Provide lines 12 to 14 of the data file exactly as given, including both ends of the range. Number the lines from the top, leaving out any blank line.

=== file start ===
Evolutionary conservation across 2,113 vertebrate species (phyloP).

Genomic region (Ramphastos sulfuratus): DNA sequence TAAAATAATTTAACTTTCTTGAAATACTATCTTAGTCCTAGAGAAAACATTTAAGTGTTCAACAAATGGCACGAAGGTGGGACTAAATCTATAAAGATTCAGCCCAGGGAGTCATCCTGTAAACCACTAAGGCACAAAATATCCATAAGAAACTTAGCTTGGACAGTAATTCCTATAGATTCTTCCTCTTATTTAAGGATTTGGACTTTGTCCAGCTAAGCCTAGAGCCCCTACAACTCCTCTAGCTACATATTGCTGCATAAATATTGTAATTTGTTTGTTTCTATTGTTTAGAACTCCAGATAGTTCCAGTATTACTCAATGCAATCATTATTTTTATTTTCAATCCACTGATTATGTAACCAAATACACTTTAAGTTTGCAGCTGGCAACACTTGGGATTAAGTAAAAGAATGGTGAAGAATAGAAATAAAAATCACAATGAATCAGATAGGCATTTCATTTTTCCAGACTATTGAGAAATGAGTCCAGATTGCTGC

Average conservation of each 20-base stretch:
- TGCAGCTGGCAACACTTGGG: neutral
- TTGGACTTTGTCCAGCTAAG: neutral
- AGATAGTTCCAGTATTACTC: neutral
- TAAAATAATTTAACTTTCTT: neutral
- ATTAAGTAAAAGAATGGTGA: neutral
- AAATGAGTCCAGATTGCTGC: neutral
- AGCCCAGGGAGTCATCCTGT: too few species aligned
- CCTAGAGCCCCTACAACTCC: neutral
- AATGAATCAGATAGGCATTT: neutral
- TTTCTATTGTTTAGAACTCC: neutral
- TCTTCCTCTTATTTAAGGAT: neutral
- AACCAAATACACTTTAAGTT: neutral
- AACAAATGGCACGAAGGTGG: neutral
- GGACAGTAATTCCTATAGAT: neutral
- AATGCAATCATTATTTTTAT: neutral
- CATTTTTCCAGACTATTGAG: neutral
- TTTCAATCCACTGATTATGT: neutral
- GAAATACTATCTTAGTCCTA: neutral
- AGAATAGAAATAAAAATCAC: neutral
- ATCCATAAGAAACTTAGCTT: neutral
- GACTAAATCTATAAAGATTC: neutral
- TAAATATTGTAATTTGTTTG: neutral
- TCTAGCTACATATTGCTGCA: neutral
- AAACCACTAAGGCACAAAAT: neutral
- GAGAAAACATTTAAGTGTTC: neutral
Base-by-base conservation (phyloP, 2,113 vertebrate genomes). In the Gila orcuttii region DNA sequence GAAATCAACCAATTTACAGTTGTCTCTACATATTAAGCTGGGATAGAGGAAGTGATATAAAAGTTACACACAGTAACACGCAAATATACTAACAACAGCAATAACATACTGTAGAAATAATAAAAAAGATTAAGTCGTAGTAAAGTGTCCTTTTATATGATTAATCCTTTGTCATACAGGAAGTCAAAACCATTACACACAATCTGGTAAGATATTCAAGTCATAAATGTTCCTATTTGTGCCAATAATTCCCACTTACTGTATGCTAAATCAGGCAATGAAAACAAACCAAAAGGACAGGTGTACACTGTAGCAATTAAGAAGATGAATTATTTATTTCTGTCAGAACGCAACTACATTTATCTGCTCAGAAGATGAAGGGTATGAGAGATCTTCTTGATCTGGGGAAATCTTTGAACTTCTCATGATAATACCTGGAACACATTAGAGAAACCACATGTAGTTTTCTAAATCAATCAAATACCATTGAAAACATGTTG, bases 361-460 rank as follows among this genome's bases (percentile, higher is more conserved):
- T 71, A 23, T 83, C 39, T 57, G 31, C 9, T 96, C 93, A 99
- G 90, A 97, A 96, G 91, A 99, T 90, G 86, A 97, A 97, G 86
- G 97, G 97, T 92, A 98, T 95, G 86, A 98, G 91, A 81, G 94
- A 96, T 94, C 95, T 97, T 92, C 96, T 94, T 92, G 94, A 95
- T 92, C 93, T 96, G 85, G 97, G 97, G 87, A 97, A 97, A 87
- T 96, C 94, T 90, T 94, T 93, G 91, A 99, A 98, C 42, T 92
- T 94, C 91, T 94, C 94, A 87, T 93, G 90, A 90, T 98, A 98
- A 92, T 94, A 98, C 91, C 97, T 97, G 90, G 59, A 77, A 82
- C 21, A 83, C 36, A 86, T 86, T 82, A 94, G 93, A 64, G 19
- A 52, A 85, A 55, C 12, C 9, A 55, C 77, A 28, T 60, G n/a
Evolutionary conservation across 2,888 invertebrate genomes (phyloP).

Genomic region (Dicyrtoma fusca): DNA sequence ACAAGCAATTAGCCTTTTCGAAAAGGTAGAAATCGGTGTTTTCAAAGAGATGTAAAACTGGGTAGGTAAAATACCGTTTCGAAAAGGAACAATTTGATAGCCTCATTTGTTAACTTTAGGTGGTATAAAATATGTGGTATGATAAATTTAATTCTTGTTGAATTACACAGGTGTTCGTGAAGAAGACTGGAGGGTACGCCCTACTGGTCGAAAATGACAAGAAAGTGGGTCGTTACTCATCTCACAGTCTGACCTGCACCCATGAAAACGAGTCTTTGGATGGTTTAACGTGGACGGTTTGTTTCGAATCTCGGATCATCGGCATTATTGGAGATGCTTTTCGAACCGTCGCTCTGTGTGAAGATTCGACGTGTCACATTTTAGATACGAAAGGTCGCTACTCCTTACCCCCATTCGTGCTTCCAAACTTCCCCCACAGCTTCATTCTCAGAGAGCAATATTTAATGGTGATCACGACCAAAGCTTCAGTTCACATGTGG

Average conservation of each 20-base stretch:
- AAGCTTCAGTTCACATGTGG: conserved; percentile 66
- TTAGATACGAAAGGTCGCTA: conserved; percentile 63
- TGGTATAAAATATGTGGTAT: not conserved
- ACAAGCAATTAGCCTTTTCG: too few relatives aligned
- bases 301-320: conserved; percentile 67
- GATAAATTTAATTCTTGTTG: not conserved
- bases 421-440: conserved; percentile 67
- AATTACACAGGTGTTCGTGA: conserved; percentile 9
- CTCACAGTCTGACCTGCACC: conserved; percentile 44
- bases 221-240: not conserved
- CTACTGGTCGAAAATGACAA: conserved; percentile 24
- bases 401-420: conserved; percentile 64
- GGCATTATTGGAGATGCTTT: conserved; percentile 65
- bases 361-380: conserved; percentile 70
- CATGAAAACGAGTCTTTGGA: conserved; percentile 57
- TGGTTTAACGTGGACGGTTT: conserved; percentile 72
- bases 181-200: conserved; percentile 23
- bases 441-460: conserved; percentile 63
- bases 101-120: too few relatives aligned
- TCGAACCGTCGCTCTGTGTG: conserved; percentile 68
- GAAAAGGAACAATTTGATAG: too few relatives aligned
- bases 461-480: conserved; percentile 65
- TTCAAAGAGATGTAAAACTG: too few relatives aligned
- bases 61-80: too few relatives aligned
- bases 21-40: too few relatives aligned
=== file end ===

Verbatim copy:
- AATGAATCAGATAGGCATTT: neutral
- TTTCTATTGTTTAGAACTCC: neutral
- TCTTCCTCTTATTTAAGGAT: neutral